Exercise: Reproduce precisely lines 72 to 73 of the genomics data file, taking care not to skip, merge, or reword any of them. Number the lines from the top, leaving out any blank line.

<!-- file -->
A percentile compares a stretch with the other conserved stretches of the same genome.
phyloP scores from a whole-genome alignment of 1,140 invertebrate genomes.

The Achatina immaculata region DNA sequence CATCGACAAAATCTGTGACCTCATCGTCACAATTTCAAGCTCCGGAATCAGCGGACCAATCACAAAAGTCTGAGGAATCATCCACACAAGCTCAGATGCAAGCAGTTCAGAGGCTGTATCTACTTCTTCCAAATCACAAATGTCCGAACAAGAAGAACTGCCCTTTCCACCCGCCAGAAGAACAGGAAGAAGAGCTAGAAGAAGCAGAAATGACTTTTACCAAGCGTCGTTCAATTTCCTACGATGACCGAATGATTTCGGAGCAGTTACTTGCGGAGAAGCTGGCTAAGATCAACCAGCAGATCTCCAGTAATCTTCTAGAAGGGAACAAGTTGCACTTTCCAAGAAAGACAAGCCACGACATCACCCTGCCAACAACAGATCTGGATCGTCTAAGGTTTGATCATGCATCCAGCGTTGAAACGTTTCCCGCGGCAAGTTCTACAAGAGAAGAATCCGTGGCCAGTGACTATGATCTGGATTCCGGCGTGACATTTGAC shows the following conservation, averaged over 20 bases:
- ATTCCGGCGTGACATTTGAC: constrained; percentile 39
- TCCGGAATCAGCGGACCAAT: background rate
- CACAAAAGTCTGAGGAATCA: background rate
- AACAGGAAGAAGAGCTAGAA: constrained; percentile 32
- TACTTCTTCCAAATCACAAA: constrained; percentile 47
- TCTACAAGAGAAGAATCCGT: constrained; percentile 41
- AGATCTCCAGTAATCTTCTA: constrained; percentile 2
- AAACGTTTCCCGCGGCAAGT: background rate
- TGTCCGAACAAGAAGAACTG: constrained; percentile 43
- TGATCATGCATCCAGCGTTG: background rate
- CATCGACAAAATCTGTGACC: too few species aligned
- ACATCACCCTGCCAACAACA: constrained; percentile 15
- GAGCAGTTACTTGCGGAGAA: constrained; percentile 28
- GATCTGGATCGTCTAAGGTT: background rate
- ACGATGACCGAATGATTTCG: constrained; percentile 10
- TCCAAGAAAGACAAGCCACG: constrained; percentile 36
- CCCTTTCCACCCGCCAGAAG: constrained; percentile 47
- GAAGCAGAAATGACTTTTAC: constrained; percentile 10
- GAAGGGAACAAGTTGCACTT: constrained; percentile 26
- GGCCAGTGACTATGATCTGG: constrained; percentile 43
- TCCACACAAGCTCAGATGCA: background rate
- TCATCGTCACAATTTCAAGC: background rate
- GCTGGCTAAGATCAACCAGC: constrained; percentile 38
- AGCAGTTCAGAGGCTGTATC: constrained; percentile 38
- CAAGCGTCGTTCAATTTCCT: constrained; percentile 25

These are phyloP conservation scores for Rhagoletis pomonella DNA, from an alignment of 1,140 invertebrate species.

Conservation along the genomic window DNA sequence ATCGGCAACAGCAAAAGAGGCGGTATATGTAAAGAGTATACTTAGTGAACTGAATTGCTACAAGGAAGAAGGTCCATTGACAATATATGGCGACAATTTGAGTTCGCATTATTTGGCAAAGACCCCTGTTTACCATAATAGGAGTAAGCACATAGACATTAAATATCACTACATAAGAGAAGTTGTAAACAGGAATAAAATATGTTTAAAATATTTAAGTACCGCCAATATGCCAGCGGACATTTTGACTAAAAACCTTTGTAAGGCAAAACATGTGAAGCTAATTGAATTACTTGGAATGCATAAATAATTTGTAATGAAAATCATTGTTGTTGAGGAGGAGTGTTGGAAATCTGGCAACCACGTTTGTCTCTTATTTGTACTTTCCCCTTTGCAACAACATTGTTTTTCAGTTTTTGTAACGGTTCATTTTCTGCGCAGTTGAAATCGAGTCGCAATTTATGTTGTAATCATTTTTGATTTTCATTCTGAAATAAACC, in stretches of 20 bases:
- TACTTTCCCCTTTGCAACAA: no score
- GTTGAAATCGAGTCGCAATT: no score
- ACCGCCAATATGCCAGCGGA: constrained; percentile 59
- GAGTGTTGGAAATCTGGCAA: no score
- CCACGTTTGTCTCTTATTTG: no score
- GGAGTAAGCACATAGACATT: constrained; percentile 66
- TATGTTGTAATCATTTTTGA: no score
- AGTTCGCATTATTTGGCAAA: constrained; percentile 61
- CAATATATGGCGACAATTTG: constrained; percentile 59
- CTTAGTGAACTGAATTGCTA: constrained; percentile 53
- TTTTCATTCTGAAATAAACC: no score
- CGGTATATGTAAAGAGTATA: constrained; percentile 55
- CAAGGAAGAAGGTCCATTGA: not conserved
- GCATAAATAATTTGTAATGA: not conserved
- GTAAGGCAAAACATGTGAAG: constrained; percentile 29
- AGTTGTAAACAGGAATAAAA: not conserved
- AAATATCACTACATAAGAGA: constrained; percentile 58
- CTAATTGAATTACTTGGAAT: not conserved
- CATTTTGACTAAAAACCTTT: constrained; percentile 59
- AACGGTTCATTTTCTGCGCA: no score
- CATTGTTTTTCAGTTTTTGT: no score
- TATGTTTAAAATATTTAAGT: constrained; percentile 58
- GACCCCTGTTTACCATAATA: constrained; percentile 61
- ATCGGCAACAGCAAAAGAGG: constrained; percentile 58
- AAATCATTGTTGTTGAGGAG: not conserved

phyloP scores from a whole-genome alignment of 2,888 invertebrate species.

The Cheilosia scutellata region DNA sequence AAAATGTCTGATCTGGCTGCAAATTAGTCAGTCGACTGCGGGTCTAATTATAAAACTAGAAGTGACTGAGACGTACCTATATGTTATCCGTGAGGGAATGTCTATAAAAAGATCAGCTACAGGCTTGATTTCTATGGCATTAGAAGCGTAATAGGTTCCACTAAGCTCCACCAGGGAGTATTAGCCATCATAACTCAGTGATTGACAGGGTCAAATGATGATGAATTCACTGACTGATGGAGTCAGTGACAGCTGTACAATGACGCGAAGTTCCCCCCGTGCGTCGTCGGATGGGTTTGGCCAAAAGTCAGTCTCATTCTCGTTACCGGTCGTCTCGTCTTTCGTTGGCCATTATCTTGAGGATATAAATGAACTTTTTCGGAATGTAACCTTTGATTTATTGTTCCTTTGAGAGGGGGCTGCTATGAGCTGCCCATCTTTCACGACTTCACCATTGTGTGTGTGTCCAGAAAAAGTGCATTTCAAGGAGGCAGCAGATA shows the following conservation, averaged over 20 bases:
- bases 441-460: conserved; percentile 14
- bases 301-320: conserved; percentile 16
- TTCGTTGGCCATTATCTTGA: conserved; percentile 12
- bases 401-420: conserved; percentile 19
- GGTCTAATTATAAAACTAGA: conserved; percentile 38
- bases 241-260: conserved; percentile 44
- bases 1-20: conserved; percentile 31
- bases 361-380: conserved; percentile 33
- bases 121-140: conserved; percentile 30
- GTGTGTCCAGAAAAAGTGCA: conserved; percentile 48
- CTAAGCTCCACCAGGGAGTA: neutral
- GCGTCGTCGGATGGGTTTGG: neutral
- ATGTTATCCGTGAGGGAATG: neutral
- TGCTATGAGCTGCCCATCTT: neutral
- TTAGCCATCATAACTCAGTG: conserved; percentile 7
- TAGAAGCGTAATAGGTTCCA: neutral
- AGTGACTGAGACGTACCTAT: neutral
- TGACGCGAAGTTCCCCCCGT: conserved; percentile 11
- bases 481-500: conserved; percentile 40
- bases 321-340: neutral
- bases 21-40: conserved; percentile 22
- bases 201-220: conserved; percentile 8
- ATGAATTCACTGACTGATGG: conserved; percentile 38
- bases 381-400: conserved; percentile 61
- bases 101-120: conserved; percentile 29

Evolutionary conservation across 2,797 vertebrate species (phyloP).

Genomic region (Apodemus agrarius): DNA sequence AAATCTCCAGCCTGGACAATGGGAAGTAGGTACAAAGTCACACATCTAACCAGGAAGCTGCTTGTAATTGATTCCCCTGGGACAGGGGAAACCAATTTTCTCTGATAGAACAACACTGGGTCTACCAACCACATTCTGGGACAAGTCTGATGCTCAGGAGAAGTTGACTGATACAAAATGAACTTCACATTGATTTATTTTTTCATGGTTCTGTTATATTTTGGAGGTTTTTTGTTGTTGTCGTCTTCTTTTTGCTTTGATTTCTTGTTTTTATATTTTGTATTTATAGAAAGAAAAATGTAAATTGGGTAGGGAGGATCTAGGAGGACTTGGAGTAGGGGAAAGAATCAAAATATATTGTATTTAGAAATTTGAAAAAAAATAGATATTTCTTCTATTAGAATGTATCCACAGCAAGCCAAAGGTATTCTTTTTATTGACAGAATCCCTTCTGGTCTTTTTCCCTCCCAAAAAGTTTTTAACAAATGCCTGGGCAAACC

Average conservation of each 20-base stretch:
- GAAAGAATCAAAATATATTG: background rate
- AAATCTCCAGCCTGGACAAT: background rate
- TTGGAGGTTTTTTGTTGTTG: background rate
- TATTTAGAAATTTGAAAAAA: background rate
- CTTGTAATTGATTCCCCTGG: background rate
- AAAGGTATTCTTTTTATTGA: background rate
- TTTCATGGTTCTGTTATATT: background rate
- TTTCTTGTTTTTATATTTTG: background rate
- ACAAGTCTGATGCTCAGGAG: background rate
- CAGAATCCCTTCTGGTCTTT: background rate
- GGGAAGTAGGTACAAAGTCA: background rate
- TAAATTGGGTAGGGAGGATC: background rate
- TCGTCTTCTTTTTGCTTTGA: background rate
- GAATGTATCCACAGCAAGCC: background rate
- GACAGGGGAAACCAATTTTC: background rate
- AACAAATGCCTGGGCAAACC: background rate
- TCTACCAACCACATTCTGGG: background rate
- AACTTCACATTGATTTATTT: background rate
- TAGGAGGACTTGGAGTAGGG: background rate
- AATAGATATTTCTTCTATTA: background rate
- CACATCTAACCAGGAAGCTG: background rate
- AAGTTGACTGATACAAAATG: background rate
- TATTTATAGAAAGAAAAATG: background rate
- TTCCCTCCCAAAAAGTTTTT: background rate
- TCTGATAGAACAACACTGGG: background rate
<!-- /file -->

- TTAGCCATCATAACTCAGTG: conserved; percentile 7
- TAGAAGCGTAATAGGTTCCA: neutral